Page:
You and I have read all of the “right way” articles instructing us how to photograph birds, post-process the images, and store the files. These have given me some valuable tips, maybe even from your blog, but in the end I must make my own way, experiment, and go with what works for me. When this deviates from accepted practices there is some hesitation, or even embarrassment in mentioning it. Despite this I’m offering my bird photography confessions; please don’t laugh or ridicule.
On the input side I’m pretty conventional and follow consensus. Use good equipment, the best that budget allows, take a lot of pictures (a day of birding typically results in 500+ shots), use aperture priority trying to keep exposure times to 1/800 seconds and faster. Get close and stay low for ground birds. Frequently check and adjust brightness compensation as conditions change, and if anything slightly under expose the bird.
Here comes confession #1, I don’t like RAW. If I was a professional and trying to make a living with bird photography I would use RAW, but I’m not and I don’t. The RAW files are simply too large and the post-processing too time consuming. JPEG suits me just fine. Remember, I have 500 photos to sort through when I get home, even before post-processing begins.
A quick run through the 500 shots eliminates 400 due to motion, poor exposure, bad composition, or simply too many pictures of the same bird and pose; it’s easy to get carried away when the light and bird are perfect. This brings me to confession #2, I do not use a sophisticated photo-processing program such as Photoshop or Light Room. I’ve tried them and found that they are overkill for my needs. The guiding principle here is KISS (keep it simple stupid). Don’t laugh; I use Mac Photos 1.5. It’s free and came with the computer.
My post-processing goal is to take the remaining 100 shots and with reasonably little effort reduce that to 10 or 15 “keepers” suitable for long-term storage. I crop most of my shots, stopping just before graininess becomes apparent and often realign the photo keeping the “rule of thirds” in mind. A few quick tweaks to the exposure, brightness, and shadow controls and I’m done. I almost never change tint and color. If the shot doesn’t look great after these simple steps it goes into the trash.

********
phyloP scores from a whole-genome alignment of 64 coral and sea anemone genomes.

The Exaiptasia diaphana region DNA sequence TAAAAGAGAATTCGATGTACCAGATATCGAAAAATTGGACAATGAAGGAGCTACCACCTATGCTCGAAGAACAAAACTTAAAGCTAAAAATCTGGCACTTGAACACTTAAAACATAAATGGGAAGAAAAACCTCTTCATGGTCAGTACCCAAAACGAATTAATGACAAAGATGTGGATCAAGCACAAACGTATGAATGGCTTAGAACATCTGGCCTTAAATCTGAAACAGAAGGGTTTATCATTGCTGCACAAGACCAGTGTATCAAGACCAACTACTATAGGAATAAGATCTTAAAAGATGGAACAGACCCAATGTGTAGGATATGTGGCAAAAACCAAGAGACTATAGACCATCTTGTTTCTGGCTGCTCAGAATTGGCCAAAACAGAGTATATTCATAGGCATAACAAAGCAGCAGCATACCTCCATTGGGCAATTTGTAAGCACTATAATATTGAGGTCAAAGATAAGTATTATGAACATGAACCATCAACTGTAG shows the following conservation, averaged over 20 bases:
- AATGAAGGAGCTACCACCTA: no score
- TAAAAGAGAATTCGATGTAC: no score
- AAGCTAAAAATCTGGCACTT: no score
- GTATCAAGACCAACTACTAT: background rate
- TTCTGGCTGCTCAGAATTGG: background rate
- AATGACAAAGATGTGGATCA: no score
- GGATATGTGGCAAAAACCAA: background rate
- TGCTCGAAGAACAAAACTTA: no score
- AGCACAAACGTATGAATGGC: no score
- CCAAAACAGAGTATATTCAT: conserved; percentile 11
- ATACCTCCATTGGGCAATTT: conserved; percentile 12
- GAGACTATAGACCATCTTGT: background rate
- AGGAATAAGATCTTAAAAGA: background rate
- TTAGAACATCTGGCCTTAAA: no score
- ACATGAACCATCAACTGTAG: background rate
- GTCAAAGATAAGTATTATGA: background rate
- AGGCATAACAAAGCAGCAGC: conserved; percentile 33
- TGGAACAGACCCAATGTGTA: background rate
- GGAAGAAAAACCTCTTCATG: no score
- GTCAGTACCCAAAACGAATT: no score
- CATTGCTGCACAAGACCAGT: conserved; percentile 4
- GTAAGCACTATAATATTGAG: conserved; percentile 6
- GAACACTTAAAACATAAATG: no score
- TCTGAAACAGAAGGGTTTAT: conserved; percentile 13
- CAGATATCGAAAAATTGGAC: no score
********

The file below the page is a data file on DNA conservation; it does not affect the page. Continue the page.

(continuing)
Confession #3 is my methods for file organization and storage. For a while a used Light Room’s rather complicated system entering tags and species identifiers to facilitate sorting. When newer versions forced me into the Cloud I left LR and looked for a simpler solution. I’m a little paranoid about the Cloud and the Russians–what if Vladimir Putin steals my warbler pictures? Mac Photos 1.5 suits me well with periodic back-ups to a second computer and also to a free-standing hard drive stored in a fire-proof safe. By the way, Photos 1.5 even handles RAW images if you must.
I’ve used multiple filing systems for bird photos and have switched to the scientific bird classifications. In Photos I’ve created a separate album for each Order of birds, and a subfolder for each Family in the Order. The Order names end with “…formes” and the Family names with “…idae”. For instance a pelican photo is placed in a subfolder called Pelecanidae which is located in the folder called Pelecaniformes, and a nuthatch photo is placed in a subfolder named Sittidae which is in the folder Passeriformes. This system has the value reenforcing my knowledge of bird classification as well as reminding me of the various birds’ anatomical and behavioral traits that place them into a specific Order and Family.
On a few occasions a photo may be placed into an additional album. For instance, bird photos from a trip abroad are placed in a country-specific album in addition to the entry in the bird classification file. I also have a separate album for interesting flight shots. Lastly I name the photo by common name and genus and species while the camera attaches a number, date, and now with the Canon 7DII, a GPS location.
So I confess to KISS, but am always open to suggestions and experimentation. I apologize to the non-photography readers for the shop talk in this post but hope it triggers some conversation or comments from my fellow shutterbug friends. It’s always fun to see how others handle their photos and files and is just another factor contributing to the many pleasure of this hobby.